Outdoor enthusiasts create Tampa activewear firm with ‘Made in America’ cache and high-tech fabrics
When a Tampa couple who run and climb mountains couldn’t find the activewear they wanted, they decided to create their own.
Carrieann and Carl Gillert, co-founders of Vast Terrain, have invested about $200,000 of their savings into the young company, and now are testing the market for new product lines with a Kickstarter campaign.
Tampa has an abundance of startup companies, many of them in the technology sector. While Vast Terrain is an online ecommerce firm, it’s also a manufacturer, a more capital intensive industry, with its products produced entirely in the United States, where labor costs are higher than overseas markets.
Vast Terrain uses proprietary fabrics for its clothing and the company provides transparency around its supply chain, with a web-based sales platform that eliminates the need for brick and mortar and reduces costs. That business model, the Gillerts say, will distinguish Vast Terrain in a competitive market.
Transparency is key
The Gillerts, both 47 years old, were inspired by their own outdoor adventures, including scaling Mount Kilimanjaro in Africa and Mount Elbrus in Russia. They wanted activewear that was made in the U.S., but couldn’t find it.
About 98 percent of the apparel that’s purchased in the U.S. is produced at least partially overseas, said Carl Gillert, who has kept his day job, as a vice president in finance at Tampa tech company Syniverse.
They also wanted fabric that would be soft, protect from moisture buildup and provide odor control. Finding what they were looking for took a lot of research, including trips to factories and hundreds of phone calls to mills, said Carrieann Gillert, who previously was CEO of TwoSmitten, an online company selling fashion-based women’s clothing.
It took a year to source everything, she said.
“We sought out different manufacturers of yarn, companies that did knitting and weaving, and saw technologies that had not been introduced to the market yet,” she said. “We worked with them to introduce the attributes we wanted.”
One of their vendors is a factory in Greensboro, North Carolina that produces yarn with unique characteristics such as air and moisture permeability.
“We took the yarn and worked with the mills to figure out how to weave it and dye it so it would work in the activewear market,” Carl Gillert said.
Fabric is woven at a plant in Roanoke, Virginia. They work with a company in Los Angeles that is one of the most technologically advanced circular knitting mills in the world. There’s a cut and sew facility in San Francisco, zippers come from Los Angeles, and trims from Pawtucket, Rhode Island. Design is done in Santa Cruz, California.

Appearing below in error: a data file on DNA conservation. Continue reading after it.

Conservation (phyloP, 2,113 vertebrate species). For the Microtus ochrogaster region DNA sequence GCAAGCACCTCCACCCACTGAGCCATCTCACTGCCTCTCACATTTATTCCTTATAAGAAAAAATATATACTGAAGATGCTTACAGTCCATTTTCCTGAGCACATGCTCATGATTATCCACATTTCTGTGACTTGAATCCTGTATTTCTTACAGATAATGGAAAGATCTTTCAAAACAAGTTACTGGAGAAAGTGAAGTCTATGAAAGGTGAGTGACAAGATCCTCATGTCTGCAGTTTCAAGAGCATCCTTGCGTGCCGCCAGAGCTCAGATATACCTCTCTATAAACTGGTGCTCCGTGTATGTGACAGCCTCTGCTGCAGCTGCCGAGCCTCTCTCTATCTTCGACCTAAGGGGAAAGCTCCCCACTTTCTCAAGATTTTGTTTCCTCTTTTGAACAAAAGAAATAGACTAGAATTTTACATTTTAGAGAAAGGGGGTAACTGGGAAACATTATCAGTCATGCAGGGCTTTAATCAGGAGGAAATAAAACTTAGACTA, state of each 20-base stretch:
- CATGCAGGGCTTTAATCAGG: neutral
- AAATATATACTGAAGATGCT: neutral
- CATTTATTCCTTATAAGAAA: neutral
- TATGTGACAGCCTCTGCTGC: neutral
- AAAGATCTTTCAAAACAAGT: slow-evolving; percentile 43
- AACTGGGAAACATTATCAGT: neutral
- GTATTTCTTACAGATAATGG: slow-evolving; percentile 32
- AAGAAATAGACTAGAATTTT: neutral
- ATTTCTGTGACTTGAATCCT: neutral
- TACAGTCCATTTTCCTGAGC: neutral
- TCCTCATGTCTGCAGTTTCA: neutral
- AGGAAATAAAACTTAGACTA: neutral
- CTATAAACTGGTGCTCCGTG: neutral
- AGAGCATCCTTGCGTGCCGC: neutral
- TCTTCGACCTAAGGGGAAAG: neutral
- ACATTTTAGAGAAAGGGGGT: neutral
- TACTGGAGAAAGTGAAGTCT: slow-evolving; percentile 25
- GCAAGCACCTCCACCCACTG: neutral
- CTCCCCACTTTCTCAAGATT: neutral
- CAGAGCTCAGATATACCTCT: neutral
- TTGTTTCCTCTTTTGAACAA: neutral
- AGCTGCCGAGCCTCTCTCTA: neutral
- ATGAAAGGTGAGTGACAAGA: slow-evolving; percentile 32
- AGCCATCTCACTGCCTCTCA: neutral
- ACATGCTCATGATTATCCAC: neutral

The supply chain is on the company’s website.
“The key attribute is transparency. You can click through to see each factory. It really makes a strong connection with ‘made in the USA,’” Carl Gillert said.
It also provides quality control, said Carrieann Gillert.
“We’re on a first-name basis with the owners. They know who we are. We get responses more quickly, and we’re not tied up in customs,” she said. “We’re also keeping jobs in the U.S.”
But there are cost savings when they sell the finished products directly to consumers.
“The normal markup for Nike or Lululemon is 400 percent to 500 percent. Retailers need it to pay for brick and mortar and traditional advertising,” he said. “We don’t have those costs so our markup is half that.”
Vast Terrain products sell for up to 20 percent less than competitors, the company says.
The ongoing Kickstarter campaign is about halfway to its $10,000 goal. It’s intended as a proof of concept for the new designs the company is rolling out.
Growth will require more substantial funding, Carl Gillert said. They’ll continue to bootstrap the company until they get to the $1 million or so of revenue required to attract venture funders.
They’re making adjustments, based on feedback from participants in the Kickstarter campaign, and field testing by friends and amateur athletes. A full product rollout, including activewear for running, yoga, outside activities and for the gym, is planned in 2018.
The Gillerts could run Vast Terrain from anywhere, they said, but Tampa is a good location for a company with a supply chain that spans the East Coast to the West Coast; they can be at any supplier in a day.
Vast Terrain’s warehouse is in Tampa, along with some design, and they plan future model shoots at the local beaches and in the hills in southern Hillsborough County.